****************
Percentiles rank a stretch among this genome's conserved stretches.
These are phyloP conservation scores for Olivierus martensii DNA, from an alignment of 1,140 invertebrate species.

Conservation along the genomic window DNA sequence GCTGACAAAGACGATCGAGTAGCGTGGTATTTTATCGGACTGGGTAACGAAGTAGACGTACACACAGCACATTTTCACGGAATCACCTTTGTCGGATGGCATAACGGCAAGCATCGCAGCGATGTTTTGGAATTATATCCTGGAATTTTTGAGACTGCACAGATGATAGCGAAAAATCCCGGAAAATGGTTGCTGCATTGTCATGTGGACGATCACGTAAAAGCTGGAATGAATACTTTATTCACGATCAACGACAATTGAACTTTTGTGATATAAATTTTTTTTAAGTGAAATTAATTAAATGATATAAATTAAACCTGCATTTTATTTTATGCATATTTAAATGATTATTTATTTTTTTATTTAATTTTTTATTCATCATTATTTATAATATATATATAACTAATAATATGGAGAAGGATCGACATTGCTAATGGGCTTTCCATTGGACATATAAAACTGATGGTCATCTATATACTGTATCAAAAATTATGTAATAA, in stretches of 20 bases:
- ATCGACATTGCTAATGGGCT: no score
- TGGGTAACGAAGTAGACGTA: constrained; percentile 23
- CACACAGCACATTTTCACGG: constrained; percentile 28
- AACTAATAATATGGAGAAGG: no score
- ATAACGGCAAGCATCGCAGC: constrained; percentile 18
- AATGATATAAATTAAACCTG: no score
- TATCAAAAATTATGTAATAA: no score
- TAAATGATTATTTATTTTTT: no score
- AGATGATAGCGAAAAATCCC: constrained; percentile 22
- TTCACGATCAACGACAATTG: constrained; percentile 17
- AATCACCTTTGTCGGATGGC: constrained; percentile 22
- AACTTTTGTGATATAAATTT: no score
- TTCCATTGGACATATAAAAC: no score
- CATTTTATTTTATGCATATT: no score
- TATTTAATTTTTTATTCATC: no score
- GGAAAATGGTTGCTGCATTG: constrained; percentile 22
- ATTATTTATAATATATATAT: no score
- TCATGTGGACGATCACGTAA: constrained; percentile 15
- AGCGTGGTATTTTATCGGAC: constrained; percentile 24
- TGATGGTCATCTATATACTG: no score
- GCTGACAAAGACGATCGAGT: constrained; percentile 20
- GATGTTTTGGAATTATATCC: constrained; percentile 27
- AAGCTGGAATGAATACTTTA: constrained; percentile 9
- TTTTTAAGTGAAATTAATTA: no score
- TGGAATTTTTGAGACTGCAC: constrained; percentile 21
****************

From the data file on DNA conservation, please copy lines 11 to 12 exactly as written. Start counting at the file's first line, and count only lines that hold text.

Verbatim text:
- TAAATGATTATTTATTTTTT: no score
- AGATGATAGCGAAAAATCCC: constrained; percentile 22